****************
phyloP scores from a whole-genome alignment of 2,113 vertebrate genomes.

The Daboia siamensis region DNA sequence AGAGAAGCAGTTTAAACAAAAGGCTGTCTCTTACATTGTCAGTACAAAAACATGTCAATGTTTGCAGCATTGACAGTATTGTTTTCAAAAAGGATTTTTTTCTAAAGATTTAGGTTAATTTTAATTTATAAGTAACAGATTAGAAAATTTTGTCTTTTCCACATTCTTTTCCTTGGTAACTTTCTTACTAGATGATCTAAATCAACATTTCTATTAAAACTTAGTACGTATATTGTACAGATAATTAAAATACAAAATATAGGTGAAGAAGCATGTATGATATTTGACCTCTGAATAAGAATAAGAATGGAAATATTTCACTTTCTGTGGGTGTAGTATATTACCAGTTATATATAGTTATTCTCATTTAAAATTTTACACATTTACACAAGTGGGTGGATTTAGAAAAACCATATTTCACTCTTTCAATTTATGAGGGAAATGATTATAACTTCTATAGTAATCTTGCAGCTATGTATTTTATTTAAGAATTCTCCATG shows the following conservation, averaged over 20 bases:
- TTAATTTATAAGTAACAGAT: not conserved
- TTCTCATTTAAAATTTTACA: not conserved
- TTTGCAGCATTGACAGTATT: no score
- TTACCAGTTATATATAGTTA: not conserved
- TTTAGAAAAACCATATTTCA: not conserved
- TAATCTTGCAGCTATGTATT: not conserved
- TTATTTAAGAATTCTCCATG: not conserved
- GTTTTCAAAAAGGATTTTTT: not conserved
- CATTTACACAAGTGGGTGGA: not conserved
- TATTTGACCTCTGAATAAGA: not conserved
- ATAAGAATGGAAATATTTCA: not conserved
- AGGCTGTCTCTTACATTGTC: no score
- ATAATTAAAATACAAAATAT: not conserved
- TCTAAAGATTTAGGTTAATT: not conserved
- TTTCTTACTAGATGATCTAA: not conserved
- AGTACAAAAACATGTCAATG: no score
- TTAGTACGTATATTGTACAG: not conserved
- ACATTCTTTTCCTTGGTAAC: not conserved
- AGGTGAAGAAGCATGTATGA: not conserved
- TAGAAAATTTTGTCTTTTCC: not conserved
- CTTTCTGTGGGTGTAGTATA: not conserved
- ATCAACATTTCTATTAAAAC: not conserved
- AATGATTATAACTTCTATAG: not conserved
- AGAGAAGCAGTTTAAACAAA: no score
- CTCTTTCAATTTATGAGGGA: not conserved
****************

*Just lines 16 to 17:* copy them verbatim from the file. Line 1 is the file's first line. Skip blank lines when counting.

- TCTAAAGATTTAGGTTAATT: not conserved
- TTTCTTACTAGATGATCTAA: not conserved